Like most parents, we’ll occasionally leave our pram or buggy (stroller) outside while we pop into a café for a welcome drink. As a rule, however, we’ll take our babies inside with us. Scandinavian parenting is different, though. The norm there is to park your infant up alongside any others already there, and then head in without them.
In some cultures, this would be grounds for accusations of child neglect, but in countries such as Sweden, Denmark and Norway it’s standard parenting style.
Nor is this the only difference to how most of us bring up our families. Lots of time outdoors, allowing children to take risks and gentle discipline are other staples in the Scandinavian parenting arsenal. The contrast came as something of a shock to Swedish-American writer Linda Åkeson McGurk when she moved to the US, prompting her to write There’s No Such Thing as Bad Weather: A Scandinavian Mom’s Secrets for Raising Healthy, Resilient, and Confident Kids (from Friluftsliv to Hygge).
Here are some of her reasons why Scandinavian parenting rocks:
1It’s ok for your baby to nap outside all year round
Scandinavian parents are keen for their children to get as much fresh air as possible, every single day. This includes settling them to nap outside in their prams – yes, even when it’s winter and temperatures are sub-zero.
According to a study in Finland, parents said their babies slept longer and more deeply when they were wrapped up warmly and left to nap outside. Most believed the fresh air was healthy, and doctors also say this practice reduces exposure to germs and makes contracting infection less likely.
2Don’t get obsessed by gender
They’re popular in the US and becoming more so in the UK, but you won’t find any gender-reveal parties in Scandinavia. Hospitals generally don’t tell the expectant parents whether it’s a boy or a girl, so nobody finds out until the day the baby arrives.
There’s also an emphasis on treating boys and girls the same – woe betide any company whose products try to enforce traditional gender roles! Gender-neutral nursery schools are popular among many parents too, where the educational focus is on breaking stereotypical roles.
3You don’t need to rush your child into school
Scandinavian kids don’t have to go to school until they’re six or seven years old, depending on the country. This doesn’t mean they’re at a disadvantage, though – a study by academics at Stanford University in the US found starting school at a later age reduced cases of inattention and hyperactivity.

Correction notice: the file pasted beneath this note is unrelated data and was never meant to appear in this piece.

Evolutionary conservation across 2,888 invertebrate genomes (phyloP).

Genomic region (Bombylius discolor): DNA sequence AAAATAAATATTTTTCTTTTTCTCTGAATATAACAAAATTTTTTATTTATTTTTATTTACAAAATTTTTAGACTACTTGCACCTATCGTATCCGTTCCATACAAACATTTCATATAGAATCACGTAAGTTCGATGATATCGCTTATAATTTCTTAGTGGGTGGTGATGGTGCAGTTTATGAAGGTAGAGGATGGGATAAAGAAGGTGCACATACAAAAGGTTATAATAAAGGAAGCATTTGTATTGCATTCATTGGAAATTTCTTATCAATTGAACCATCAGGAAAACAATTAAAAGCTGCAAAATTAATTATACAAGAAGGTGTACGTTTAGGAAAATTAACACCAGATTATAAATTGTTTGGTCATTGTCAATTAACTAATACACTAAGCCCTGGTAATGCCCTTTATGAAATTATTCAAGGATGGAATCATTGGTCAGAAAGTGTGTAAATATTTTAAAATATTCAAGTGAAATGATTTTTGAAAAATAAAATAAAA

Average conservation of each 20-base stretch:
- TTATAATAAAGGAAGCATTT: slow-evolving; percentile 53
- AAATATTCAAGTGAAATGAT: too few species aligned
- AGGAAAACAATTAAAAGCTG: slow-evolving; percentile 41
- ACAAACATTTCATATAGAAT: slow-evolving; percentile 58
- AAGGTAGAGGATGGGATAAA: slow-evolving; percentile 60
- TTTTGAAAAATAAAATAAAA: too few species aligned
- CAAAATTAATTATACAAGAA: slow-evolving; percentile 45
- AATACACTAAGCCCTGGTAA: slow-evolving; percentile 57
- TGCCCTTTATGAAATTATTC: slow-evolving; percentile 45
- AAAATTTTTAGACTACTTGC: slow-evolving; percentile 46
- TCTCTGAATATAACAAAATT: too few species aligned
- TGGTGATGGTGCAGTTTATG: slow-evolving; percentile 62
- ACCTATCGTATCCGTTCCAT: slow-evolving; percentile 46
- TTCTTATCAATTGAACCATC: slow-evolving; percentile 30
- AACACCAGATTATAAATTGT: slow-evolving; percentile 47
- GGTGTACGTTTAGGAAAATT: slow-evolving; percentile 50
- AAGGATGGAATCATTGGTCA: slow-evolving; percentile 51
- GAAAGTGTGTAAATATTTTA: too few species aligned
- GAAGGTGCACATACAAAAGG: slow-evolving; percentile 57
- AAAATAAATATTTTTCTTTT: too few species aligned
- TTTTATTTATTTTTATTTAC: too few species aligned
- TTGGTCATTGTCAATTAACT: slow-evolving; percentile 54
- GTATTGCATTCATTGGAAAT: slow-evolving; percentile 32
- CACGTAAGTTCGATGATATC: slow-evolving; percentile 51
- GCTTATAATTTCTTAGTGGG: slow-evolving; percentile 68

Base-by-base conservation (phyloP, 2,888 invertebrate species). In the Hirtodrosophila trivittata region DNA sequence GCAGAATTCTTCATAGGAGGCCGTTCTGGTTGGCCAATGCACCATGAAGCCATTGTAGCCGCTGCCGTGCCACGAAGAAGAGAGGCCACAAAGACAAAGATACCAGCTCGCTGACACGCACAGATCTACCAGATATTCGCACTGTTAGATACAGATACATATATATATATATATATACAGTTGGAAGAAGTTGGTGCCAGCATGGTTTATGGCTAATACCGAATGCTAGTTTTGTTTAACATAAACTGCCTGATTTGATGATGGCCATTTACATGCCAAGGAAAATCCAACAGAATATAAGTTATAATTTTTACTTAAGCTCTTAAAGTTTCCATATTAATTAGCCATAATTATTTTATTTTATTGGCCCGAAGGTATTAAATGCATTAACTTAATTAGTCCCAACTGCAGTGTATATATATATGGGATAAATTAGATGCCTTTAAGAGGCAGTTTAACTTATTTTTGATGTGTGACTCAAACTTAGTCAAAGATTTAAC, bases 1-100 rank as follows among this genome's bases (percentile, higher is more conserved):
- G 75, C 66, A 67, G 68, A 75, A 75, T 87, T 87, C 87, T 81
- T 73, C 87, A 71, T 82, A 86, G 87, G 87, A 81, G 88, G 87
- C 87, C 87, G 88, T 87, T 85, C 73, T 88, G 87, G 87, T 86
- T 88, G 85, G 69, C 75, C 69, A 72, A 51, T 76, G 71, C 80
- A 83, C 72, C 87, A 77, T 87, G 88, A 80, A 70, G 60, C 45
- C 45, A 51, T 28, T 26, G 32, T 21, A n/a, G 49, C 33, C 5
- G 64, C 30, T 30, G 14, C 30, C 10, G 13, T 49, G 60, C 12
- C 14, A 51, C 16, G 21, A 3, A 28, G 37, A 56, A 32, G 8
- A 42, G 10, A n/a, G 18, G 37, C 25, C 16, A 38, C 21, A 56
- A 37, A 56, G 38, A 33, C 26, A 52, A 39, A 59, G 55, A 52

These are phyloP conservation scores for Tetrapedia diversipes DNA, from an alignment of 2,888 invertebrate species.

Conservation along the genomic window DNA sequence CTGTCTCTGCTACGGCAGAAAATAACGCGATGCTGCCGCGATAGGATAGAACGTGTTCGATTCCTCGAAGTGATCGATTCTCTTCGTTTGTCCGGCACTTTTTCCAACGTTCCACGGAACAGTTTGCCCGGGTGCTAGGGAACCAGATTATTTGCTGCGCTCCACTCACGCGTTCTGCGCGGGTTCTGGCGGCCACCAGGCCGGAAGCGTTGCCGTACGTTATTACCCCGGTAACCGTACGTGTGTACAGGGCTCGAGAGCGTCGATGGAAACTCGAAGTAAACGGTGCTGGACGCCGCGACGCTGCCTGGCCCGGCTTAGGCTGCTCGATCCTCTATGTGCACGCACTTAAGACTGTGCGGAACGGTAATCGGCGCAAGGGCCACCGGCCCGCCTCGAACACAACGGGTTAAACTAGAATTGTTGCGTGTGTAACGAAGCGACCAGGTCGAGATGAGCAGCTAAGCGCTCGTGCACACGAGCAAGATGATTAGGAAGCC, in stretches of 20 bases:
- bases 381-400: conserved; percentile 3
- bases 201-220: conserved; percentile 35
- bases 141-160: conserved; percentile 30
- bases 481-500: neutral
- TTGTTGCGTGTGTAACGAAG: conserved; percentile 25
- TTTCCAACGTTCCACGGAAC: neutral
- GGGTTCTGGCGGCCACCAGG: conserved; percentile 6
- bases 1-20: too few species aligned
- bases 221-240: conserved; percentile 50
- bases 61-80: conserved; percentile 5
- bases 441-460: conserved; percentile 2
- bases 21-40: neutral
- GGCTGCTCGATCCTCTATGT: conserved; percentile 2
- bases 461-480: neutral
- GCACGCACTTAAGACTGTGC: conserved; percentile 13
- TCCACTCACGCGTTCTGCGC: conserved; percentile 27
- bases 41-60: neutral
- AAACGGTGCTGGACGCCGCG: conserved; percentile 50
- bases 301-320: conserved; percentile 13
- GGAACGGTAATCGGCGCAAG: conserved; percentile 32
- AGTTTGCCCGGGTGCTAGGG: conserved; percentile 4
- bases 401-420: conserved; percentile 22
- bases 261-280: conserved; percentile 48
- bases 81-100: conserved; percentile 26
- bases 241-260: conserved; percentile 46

In Scandinavian countries, kids attend inexpensive government-subsidised pre-schools where unstructured play is used to develop social skills, creativity and imagination. There’s no pressure on kids when it comes to academic performance – having a childhood and enjoying life is more important.
4Physical punishment is a bad thing
In 1979, Sweden became the first country in the world to outlaw corporal punishment, quickly followed by Finland and Norway.
Children’s rights are protected; as a nation, the Swedes believe they shouldn’t have to suffer violence any more than adults. Now, physical discipline in any form is now an unthinkable concept in Scandinavian countries.
5Be more relaxed about nudity
Most of us wouldn’t dream of letting our kids run around outside with no clothes on – being naked in public is seen as something to be embarrassed about. Scandinavian parents have no such hang-ups and believe children should be comfortable with their bodies.
You’ll even find anatomically-accurate illustrations of naked characters in children’s books, while a cartoon for pre-schoolers launched by Swedish television featured singing animated male and female genitals. It quickly went viral – and parents loved it.
6Let them run wild outside
Playing outdoors and getting dirty is standard form with Scandinavian parenting. So what if you get mud on your hands or skin your knees? You’ve had a good time, exploring and learning about your environment.
In recent years, studies have shown that, far from being harmful, exposing our kids to microbes in the earth can actually help strengthen their immune systems.
Scandinavian kids have the freedom to climb trees, use tools and learn to make fires. They’re trusted to walk to the playpark or travel to after-school activities on their own – on foot, by bicycle or with public transport – at a far younger age than their counterparts in the UK or US.
Their parents believe this helps them to judge risks and make good decisions – a view born out by scientific research.